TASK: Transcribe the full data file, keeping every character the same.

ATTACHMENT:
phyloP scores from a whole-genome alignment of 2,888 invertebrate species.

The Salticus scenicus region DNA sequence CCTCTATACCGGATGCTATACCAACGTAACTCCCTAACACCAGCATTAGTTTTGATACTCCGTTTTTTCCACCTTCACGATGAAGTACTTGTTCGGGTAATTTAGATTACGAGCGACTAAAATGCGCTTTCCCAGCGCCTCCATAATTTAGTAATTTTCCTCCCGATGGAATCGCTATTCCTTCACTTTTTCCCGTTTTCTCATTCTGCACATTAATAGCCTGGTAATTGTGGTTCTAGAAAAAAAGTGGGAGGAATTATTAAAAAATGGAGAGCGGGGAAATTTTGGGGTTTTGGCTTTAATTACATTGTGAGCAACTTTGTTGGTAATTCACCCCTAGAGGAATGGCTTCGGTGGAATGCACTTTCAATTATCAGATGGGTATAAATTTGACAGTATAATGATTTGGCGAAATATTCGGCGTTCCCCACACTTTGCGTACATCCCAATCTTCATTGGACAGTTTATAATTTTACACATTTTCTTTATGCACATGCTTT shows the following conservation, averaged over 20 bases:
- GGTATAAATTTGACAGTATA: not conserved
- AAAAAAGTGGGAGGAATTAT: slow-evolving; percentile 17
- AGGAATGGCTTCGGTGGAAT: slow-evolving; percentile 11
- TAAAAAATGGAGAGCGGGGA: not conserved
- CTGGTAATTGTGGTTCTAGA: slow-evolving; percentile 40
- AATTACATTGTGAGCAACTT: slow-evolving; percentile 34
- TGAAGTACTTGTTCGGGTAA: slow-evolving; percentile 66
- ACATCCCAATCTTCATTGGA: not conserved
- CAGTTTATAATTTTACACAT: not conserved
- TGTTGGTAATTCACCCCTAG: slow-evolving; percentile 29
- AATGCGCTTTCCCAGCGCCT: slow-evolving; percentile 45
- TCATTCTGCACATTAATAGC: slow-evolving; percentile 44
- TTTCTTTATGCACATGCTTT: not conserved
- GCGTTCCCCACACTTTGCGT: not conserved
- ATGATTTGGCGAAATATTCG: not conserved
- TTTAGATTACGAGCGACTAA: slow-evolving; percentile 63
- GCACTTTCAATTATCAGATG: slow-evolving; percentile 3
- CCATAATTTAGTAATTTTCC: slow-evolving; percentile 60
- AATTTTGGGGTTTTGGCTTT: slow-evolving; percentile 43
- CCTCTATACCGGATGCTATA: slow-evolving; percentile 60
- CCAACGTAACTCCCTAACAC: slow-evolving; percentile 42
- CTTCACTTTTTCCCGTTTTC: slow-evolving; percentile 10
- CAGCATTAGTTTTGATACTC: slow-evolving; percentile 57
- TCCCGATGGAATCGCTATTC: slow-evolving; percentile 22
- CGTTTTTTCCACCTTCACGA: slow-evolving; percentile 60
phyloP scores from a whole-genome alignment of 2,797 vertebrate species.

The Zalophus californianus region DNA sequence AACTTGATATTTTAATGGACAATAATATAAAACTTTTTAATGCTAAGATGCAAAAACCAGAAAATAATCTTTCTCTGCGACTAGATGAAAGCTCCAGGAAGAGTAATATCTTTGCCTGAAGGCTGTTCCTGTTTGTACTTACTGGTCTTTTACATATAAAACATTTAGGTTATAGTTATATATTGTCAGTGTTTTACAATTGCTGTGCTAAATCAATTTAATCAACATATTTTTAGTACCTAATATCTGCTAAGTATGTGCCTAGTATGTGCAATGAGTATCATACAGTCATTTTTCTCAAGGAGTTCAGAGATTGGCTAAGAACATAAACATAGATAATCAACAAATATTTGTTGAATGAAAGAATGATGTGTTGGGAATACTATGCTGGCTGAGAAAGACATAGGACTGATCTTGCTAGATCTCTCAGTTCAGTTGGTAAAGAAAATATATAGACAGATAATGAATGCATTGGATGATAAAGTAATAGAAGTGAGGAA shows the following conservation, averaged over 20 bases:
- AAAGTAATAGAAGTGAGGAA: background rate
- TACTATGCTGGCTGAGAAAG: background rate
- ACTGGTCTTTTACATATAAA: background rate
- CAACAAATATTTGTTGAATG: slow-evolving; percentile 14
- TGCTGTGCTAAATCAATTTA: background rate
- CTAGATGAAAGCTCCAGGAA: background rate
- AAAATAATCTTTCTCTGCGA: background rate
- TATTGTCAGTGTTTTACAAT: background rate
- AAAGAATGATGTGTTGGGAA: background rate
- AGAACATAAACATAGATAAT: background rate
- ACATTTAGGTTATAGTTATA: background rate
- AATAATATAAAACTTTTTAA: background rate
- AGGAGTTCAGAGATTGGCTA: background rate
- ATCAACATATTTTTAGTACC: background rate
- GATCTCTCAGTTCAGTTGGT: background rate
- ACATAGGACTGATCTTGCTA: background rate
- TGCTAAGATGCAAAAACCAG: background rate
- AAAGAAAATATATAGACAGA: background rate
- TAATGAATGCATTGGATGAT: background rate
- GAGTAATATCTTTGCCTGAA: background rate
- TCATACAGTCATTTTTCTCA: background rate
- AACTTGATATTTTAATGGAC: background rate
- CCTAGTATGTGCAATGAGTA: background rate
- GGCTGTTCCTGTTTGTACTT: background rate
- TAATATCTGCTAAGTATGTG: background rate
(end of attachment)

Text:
phyloP scores from a whole-genome alignment of 2,888 invertebrate species.

The Salticus scenicus region DNA sequence CCTCTATACCGGATGCTATACCAACGTAACTCCCTAACACCAGCATTAGTTTTGATACTCCGTTTTTTCCACCTTCACGATGAAGTACTTGTTCGGGTAATTTAGATTACGAGCGACTAAAATGCGCTTTCCCAGCGCCTCCATAATTTAGTAATTTTCCTCCCGATGGAATCGCTATTCCTTCACTTTTTCCCGTTTTCTCATTCTGCACATTAATAGCCTGGTAATTGTGGTTCTAGAAAAAAAGTGGGAGGAATTATTAAAAAATGGAGAGCGGGGAAATTTTGGGGTTTTGGCTTTAATTACATTGTGAGCAACTTTGTTGGTAATTCACCCCTAGAGGAATGGCTTCGGTGGAATGCACTTTCAATTATCAGATGGGTATAAATTTGACAGTATAATGATTTGGCGAAATATTCGGCGTTCCCCACACTTTGCGTACATCCCAATCTTCATTGGACAGTTTATAATTTTACACATTTTCTTTATGCACATGCTTT shows the following conservation, averaged over 20 bases:
- GGTATAAATTTGACAGTATA: not conserved
- AAAAAAGTGGGAGGAATTAT: slow-evolving; percentile 17
- AGGAATGGCTTCGGTGGAAT: slow-evolving; percentile 11
- TAAAAAATGGAGAGCGGGGA: not conserved
- CTGGTAATTGTGGTTCTAGA: slow-evolving; percentile 40
- AATTACATTGTGAGCAACTT: slow-evolving; percentile 34
- TGAAGTACTTGTTCGGGTAA: slow-evolving; percentile 66
- ACATCCCAATCTTCATTGGA: not conserved
- CAGTTTATAATTTTACACAT: not conserved
- TGTTGGTAATTCACCCCTAG: slow-evolving; percentile 29
- AATGCGCTTTCCCAGCGCCT: slow-evolving; percentile 45
- TCATTCTGCACATTAATAGC: slow-evolving; percentile 44
- TTTCTTTATGCACATGCTTT: not conserved
- GCGTTCCCCACACTTTGCGT: not conserved
- ATGATTTGGCGAAATATTCG: not conserved
- TTTAGATTACGAGCGACTAA: slow-evolving; percentile 63
- GCACTTTCAATTATCAGATG: slow-evolving; percentile 3
- CCATAATTTAGTAATTTTCC: slow-evolving; percentile 60
- AATTTTGGGGTTTTGGCTTT: slow-evolving; percentile 43
- CCTCTATACCGGATGCTATA: slow-evolving; percentile 60
- CCAACGTAACTCCCTAACAC: slow-evolving; percentile 42
- CTTCACTTTTTCCCGTTTTC: slow-evolving; percentile 10
- CAGCATTAGTTTTGATACTC: slow-evolving; percentile 57
- TCCCGATGGAATCGCTATTC: slow-evolving; percentile 22
- CGTTTTTTCCACCTTCACGA: slow-evolving; percentile 60
phyloP scores from a whole-genome alignment of 2,797 vertebrate species.

The Zalophus californianus region DNA sequence AACTTGATATTTTAATGGACAATAATATAAAACTTTTTAATGCTAAGATGCAAAAACCAGAAAATAATCTTTCTCTGCGACTAGATGAAAGCTCCAGGAAGAGTAATATCTTTGCCTGAAGGCTGTTCCTGTTTGTACTTACTGGTCTTTTACATATAAAACATTTAGGTTATAGTTATATATTGTCAGTGTTTTACAATTGCTGTGCTAAATCAATTTAATCAACATATTTTTAGTACCTAATATCTGCTAAGTATGTGCCTAGTATGTGCAATGAGTATCATACAGTCATTTTTCTCAAGGAGTTCAGAGATTGGCTAAGAACATAAACATAGATAATCAACAAATATTTGTTGAATGAAAGAATGATGTGTTGGGAATACTATGCTGGCTGAGAAAGACATAGGACTGATCTTGCTAGATCTCTCAGTTCAGTTGGTAAAGAAAATATATAGACAGATAATGAATGCATTGGATGATAAAGTAATAGAAGTGAGGAA shows the following conservation, averaged over 20 bases:
- AAAGTAATAGAAGTGAGGAA: background rate
- TACTATGCTGGCTGAGAAAG: background rate
- ACTGGTCTTTTACATATAAA: background rate
- CAACAAATATTTGTTGAATG: slow-evolving; percentile 14
- TGCTGTGCTAAATCAATTTA: background rate
- CTAGATGAAAGCTCCAGGAA: background rate
- AAAATAATCTTTCTCTGCGA: background rate
- TATTGTCAGTGTTTTACAAT: background rate
- AAAGAATGATGTGTTGGGAA: background rate
- AGAACATAAACATAGATAAT: background rate
- ACATTTAGGTTATAGTTATA: background rate
- AATAATATAAAACTTTTTAA: background rate
- AGGAGTTCAGAGATTGGCTA: background rate
- ATCAACATATTTTTAGTACC: background rate
- GATCTCTCAGTTCAGTTGGT: background rate
- ACATAGGACTGATCTTGCTA: background rate
- TGCTAAGATGCAAAAACCAG: background rate
- AAAGAAAATATATAGACAGA: background rate
- TAATGAATGCATTGGATGAT: background rate
- GAGTAATATCTTTGCCTGAA: background rate
- TCATACAGTCATTTTTCTCA: background rate
- AACTTGATATTTTAATGGAC: background rate
- CCTAGTATGTGCAATGAGTA: background rate
- GGCTGTTCCTGTTTGTACTT: background rate
- TAATATCTGCTAAGTATGTG: background rate